12 Retirement Savings Facts

Here are a few facts about retirement savings that you may or may not be aware of:

1.  More people are planning for their future than ever in the past, contributing a large share of their monthly paychecks to retirement plans than any point prior. 12.8 percent is what the total amounts of workers contributing towards retirement were. In 1984, this number was only at 9.9 percent.

2. In addition to that last fact, retirement savings now are the highest amount too. While pension plans are no longer as common as they once were, IRAs and 401(k)s make up the difference, and currently, the amount of total worker wages put into retirement savings was a whopping 337 percent.

3. 80 percent of people already retired claim that they are doing good and have enough money to be comfortable, while 75 percent claim that since retiring they haven’t had to adjust their living standards at all, as reported by the 2016 Survey of Consumer Finances, conducted by the Federal Reserve.

4. The Census Bureau says that the rate of poverty among retired Americans is dropping. In 2012, the poverty rate was 6.7 percent, down from the 9.7 percent it was in 1990. All indicators point to this trend continuing.

5. While pensions are offered less by employers, the amount of people covered by it has not changed all that much. 1973 was the top year for pensioners, with 39 percent of non-government workers a part of that program. This was compounded by the fact that even then, there were provisions from employers to determine eligibility, some as stringent as demanding 15 years on the job.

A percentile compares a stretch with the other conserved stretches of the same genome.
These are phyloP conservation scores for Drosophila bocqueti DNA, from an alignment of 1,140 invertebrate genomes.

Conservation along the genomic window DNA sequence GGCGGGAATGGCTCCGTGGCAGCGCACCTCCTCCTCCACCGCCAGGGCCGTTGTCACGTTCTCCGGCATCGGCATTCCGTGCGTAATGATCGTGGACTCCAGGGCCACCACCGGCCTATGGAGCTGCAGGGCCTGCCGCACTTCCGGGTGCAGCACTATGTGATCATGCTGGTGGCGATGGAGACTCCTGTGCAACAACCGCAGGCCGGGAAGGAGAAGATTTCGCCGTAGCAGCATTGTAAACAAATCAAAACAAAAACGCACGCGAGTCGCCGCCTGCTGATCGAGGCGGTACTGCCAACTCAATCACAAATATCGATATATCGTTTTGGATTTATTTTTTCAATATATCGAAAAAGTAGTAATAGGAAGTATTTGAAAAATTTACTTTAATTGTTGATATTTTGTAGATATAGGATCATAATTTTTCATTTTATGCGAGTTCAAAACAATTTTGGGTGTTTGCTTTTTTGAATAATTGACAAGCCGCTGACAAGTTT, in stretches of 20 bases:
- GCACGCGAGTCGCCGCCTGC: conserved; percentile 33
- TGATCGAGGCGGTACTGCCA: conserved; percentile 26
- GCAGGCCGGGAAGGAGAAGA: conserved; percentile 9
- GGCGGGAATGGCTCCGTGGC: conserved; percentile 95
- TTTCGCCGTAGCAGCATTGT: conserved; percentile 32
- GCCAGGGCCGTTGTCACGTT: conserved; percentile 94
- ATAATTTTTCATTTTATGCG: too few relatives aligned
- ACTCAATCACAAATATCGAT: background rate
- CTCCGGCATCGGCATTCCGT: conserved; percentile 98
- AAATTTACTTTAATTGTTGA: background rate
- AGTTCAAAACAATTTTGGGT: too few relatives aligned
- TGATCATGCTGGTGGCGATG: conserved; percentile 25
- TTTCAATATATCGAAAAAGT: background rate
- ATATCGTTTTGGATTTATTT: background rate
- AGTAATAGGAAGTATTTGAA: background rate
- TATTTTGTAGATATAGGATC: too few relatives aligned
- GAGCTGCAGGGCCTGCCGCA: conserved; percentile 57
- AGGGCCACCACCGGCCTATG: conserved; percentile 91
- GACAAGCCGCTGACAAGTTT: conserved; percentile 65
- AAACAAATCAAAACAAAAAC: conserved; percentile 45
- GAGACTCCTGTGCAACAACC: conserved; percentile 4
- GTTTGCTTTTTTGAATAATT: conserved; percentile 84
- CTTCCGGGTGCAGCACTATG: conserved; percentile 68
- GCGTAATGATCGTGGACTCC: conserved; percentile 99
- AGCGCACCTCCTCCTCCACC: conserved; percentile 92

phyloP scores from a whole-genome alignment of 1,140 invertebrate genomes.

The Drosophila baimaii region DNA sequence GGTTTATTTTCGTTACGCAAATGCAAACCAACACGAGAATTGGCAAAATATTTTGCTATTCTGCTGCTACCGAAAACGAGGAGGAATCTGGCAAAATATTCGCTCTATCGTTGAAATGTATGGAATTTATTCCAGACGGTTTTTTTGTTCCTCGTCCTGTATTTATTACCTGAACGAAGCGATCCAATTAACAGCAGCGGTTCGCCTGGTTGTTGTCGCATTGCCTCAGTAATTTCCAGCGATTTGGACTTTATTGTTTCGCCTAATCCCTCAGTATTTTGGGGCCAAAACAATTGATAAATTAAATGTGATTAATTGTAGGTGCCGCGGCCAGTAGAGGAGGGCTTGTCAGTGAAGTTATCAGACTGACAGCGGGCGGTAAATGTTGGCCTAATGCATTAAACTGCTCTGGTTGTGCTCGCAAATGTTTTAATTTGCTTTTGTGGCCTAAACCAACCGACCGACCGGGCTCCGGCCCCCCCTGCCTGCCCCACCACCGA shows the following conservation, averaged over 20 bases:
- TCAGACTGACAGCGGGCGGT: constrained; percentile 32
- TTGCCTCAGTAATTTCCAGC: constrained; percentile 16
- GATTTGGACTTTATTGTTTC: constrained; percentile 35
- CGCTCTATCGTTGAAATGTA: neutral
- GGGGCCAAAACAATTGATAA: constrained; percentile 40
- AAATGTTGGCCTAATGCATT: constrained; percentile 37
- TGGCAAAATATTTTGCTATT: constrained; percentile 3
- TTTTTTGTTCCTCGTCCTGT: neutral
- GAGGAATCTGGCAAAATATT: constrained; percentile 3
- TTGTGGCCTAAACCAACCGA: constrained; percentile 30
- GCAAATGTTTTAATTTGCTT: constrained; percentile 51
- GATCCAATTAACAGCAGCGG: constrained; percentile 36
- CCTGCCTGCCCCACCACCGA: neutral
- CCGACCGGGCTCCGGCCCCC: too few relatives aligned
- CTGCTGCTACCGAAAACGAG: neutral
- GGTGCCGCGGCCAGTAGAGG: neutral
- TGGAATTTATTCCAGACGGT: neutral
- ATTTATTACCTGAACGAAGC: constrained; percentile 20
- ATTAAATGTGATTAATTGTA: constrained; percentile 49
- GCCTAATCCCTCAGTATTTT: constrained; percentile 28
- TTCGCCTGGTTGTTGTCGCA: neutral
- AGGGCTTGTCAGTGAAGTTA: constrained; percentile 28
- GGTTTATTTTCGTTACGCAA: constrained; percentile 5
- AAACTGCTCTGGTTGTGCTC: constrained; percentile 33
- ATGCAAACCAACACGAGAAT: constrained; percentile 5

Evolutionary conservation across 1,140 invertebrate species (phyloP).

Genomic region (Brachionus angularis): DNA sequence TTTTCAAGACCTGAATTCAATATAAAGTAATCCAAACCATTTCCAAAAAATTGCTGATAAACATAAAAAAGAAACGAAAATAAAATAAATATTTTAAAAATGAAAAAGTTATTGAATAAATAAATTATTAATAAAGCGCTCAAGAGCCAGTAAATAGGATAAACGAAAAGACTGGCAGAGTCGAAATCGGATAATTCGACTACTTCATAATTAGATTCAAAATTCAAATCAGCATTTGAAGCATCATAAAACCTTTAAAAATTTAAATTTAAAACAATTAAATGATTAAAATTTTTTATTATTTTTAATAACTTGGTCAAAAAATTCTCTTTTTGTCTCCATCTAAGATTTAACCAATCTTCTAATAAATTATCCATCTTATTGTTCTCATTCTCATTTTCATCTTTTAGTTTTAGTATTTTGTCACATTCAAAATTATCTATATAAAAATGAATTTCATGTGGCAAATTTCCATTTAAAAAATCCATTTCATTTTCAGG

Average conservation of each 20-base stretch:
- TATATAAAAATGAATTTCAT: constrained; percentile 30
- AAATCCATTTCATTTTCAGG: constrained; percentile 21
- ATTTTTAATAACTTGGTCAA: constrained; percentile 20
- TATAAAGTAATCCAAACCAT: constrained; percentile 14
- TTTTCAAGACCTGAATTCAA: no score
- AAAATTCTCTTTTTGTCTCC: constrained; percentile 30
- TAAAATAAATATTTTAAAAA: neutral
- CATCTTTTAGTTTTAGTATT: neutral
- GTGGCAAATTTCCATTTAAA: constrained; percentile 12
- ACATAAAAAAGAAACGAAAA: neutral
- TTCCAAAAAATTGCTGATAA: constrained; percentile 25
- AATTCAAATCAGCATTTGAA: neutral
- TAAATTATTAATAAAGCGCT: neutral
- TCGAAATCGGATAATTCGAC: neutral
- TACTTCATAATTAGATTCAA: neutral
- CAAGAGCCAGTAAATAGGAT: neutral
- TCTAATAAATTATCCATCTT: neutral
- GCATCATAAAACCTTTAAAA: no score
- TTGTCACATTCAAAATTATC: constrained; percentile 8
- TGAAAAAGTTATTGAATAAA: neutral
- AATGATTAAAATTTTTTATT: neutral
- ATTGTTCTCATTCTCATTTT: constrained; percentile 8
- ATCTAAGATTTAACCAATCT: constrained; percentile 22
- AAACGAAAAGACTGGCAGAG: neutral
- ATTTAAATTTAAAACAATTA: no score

6. According to research done by the Congressional Budget Office, it appears that Social Security is covering more than the common perception states, making up for up to 60 percent of the retirees prior earnings. This is much more than the widely accepted figure of 40 percent.

7. Most retired people’s income is better than what advisors typically suggest, most of them at 70 percent or higher, meaning that there should be no significant change in the living standards of the retiring individual. Some data reported by the Investment Company Institute claims that 113 percent is what a middle-income household is pulling in on average, after retirement, and the ones that aren’t exceeding that amount are mostly just under it.

8. Social Security is the largest income supplemental program in America and the main source of money for a lot of retired people. Any changes to the program could have huge effects on the entire American economy. Improvements to the fund and other governmental programs are big factors for retirees.

9. All told, the assets in American retirement plans is much bigger than the added assets of retirement plans in other countries by far, with most countries retirement assets adding up to merely 19 percent of the GDP, while in American that number is 150 percent due to programs like Social Security and other private investment holdings offered by employers.

10. While the cost of healthcare has undoubtedly gone up, it is somehow not taking more money out of the pockets of most retired people, as income levels have gone up too, mostly matching the same rate. All of this is not to say that rising health care costs aren’t a concern for retirees, but the fact that the income level is matching it on average is a sign of a strong system in place.

11. 401(k)s and IRAs have shown to have no worse inequality in retiree incomes than under the traditional pension plans of years prior. The perception had always been the opposite, that 401(k)s create greater disparity in retired equality. This is even further from the truth once Social Security is added to their income. The distribution of money among retirees is pretty much equal to what it was when pensions were the main retirement fund.

12. The actual inequality between plans is when you factor in what is provided by the government, which has a deficit of up to $26 trillion, meaning that more money is being paid out by these plans then are going into it. This is not as bad for retirees individually as it is for the economy as a whole.

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